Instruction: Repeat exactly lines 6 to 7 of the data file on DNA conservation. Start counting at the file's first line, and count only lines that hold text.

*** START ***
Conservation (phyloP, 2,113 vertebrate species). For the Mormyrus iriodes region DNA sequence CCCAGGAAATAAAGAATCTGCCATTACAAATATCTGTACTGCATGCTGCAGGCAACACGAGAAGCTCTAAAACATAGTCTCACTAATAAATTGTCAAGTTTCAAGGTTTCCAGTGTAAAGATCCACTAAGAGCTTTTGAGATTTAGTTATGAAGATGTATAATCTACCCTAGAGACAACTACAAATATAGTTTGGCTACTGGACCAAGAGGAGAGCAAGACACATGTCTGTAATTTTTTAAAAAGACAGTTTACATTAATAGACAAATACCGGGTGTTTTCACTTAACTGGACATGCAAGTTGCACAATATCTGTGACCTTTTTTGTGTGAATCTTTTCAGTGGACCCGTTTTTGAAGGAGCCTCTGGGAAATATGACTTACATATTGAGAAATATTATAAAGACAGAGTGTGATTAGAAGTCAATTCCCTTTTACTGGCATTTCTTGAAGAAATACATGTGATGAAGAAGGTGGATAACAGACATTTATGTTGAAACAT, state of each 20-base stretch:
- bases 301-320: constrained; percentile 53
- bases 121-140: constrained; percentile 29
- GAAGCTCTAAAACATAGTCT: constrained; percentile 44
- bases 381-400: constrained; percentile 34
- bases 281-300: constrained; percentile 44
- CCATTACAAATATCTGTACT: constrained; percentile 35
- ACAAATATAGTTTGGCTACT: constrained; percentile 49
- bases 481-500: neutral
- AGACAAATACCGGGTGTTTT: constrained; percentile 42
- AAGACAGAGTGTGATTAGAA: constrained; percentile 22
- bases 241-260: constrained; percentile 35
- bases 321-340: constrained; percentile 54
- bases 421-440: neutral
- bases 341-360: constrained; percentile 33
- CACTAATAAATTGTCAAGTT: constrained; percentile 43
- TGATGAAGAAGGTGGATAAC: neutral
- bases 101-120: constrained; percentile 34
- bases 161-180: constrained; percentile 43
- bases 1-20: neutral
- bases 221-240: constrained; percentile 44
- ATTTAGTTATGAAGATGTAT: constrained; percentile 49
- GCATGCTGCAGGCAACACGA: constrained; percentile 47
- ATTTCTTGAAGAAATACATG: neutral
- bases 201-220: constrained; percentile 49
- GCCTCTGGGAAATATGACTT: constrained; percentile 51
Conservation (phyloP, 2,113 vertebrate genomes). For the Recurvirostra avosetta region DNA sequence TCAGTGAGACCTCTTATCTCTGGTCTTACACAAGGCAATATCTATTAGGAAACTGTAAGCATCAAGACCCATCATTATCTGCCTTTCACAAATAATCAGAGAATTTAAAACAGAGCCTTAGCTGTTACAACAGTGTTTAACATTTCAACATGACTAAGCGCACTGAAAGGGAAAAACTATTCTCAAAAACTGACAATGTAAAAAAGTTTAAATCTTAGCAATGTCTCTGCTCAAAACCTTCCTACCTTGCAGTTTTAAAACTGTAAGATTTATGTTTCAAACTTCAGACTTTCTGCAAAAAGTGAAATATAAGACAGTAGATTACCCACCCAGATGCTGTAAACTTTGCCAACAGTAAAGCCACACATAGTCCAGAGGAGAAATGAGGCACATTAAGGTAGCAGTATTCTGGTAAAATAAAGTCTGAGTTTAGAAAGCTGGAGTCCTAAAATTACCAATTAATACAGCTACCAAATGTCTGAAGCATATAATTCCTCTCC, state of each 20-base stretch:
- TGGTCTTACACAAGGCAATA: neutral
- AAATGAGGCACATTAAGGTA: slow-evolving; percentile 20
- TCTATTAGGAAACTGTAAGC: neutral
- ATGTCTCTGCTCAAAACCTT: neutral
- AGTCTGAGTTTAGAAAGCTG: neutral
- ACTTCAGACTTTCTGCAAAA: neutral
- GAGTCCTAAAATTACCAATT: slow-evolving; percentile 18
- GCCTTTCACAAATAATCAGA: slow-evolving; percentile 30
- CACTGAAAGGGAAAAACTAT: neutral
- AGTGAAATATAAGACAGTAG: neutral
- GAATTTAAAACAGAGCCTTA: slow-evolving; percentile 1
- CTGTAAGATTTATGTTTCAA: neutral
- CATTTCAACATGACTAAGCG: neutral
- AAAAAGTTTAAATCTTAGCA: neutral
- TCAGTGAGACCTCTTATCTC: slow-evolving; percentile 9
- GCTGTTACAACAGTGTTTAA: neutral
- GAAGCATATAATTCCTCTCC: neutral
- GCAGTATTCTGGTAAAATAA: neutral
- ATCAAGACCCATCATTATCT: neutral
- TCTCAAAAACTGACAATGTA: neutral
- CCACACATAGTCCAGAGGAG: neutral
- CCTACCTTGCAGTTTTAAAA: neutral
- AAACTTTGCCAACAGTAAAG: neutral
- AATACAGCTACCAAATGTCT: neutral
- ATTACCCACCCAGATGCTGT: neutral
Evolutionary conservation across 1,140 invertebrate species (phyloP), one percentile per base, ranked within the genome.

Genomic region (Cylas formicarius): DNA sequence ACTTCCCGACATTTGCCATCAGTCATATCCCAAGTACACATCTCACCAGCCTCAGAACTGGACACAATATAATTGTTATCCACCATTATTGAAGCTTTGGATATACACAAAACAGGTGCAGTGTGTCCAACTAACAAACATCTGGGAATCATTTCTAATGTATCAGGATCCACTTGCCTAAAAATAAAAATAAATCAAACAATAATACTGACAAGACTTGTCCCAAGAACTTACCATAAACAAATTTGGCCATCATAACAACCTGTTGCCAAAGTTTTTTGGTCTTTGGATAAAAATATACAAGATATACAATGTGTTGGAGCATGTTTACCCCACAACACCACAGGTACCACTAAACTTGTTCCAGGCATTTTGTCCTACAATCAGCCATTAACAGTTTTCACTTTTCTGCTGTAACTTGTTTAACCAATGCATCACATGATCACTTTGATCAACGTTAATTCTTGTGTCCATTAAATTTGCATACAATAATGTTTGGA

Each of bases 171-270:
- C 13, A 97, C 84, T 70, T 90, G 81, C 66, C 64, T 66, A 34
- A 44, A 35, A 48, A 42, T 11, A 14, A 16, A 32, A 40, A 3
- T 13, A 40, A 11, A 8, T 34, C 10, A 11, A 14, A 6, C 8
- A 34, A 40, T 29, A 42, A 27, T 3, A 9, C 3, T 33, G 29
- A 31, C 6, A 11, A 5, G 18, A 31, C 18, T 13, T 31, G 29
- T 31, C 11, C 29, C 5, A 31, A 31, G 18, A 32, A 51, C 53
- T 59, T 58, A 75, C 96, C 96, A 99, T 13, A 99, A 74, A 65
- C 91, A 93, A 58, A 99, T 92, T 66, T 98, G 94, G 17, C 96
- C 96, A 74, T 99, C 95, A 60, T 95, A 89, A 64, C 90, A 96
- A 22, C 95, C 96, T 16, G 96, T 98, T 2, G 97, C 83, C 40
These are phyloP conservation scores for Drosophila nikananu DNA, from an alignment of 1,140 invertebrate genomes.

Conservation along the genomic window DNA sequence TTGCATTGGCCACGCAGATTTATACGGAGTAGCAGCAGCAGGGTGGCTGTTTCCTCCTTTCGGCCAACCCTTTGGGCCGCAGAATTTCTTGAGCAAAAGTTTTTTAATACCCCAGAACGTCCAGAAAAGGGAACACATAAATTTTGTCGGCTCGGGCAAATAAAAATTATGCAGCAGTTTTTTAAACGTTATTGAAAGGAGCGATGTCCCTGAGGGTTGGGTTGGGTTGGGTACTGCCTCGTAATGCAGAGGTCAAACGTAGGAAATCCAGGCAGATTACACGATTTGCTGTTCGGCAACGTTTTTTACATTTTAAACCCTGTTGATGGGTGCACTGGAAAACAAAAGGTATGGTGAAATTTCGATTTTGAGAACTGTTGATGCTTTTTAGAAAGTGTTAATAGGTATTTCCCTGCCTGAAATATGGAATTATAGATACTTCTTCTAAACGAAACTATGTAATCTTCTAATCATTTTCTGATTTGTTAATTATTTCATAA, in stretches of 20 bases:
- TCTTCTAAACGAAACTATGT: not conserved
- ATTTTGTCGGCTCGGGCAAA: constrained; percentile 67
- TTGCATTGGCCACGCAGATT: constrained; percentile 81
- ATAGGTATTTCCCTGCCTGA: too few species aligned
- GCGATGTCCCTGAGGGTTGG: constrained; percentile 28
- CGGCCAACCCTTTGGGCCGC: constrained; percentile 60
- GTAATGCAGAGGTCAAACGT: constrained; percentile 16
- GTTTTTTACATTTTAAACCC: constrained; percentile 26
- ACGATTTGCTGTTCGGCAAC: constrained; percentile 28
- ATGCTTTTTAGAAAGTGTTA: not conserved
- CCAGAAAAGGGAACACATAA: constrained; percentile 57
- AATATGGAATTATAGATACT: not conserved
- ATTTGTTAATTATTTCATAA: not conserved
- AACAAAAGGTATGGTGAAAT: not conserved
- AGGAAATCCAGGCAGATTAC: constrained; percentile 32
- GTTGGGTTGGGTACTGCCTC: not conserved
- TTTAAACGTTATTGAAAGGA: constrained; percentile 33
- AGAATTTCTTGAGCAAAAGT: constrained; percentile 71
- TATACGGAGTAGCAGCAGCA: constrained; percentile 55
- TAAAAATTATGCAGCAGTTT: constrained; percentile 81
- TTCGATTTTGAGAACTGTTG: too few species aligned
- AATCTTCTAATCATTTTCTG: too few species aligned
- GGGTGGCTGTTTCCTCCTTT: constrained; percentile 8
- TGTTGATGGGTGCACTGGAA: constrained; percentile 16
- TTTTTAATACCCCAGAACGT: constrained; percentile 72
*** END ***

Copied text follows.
- bases 281-300: constrained; percentile 44
- CCATTACAAATATCTGTACT: constrained; percentile 35